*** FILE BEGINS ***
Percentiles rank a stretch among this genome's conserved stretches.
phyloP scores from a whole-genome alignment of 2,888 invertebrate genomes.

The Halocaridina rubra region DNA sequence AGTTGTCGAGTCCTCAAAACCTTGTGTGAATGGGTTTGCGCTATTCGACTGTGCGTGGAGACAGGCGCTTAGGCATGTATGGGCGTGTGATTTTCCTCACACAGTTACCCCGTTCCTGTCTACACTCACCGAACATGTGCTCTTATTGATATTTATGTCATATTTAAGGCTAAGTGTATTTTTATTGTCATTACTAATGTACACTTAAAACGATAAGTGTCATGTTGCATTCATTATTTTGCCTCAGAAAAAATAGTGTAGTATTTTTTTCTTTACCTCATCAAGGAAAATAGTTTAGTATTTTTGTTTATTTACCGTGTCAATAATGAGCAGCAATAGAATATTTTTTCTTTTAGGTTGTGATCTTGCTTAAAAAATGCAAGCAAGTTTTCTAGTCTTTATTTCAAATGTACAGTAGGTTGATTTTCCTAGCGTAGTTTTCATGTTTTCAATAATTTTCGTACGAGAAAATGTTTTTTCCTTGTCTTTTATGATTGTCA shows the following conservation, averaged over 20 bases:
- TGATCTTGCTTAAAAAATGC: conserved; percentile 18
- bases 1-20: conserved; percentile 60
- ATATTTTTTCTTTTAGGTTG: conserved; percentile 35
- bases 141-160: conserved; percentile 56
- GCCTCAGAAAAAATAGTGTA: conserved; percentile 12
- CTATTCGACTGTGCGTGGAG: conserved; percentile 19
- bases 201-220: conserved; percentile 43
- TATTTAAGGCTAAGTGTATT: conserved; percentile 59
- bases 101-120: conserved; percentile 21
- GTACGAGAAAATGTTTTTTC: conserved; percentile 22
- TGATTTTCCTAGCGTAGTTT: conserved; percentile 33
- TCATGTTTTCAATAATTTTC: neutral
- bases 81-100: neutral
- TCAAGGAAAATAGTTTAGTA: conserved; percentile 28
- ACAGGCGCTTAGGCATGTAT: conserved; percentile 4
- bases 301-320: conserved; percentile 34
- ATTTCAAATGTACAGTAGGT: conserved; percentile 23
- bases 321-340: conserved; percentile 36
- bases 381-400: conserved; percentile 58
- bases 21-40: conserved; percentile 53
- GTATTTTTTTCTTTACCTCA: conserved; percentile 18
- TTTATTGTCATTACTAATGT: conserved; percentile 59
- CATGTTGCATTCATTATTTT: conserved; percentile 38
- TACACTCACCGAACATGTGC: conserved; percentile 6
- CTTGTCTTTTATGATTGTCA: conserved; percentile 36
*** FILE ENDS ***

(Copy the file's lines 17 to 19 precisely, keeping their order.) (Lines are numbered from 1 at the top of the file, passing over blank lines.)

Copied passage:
- TCAAGGAAAATAGTTTAGTA: conserved; percentile 28
- ACAGGCGCTTAGGCATGTAT: conserved; percentile 4
- bases 301-320: conserved; percentile 34